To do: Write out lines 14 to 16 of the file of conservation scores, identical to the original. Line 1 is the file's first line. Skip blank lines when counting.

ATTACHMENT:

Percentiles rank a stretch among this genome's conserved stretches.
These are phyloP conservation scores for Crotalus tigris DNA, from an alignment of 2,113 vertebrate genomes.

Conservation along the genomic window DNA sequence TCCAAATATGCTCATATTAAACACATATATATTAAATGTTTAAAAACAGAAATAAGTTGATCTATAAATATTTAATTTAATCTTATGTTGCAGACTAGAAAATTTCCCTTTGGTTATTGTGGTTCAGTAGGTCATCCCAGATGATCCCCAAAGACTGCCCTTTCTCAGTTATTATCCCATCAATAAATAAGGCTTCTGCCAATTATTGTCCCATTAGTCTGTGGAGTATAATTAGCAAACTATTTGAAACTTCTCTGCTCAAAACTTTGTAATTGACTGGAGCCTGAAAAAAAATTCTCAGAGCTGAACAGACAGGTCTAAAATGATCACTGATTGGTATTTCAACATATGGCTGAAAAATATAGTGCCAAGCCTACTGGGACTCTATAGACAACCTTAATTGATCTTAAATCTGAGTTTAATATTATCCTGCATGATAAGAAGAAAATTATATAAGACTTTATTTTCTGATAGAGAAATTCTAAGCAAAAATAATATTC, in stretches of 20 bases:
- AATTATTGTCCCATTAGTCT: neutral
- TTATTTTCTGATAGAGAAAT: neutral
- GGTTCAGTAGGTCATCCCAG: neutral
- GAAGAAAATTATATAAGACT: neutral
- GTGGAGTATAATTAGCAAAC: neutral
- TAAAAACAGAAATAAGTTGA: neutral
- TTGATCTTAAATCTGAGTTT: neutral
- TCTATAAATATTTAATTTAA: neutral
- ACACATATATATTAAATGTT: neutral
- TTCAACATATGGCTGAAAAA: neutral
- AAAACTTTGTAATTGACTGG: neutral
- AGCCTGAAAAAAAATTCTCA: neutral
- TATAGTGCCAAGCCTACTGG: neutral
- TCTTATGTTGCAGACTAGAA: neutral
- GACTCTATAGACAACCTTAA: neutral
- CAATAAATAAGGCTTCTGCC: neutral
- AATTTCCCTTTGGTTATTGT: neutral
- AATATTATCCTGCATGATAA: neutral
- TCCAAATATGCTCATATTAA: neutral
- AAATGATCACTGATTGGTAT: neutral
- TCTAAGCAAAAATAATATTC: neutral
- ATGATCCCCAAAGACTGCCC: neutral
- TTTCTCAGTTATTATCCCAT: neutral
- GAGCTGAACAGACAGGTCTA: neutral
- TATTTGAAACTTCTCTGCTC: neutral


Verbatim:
- AAAACTTTGTAATTGACTGG: neutral
- AGCCTGAAAAAAAATTCTCA: neutral
- TATAGTGCCAAGCCTACTGG: neutral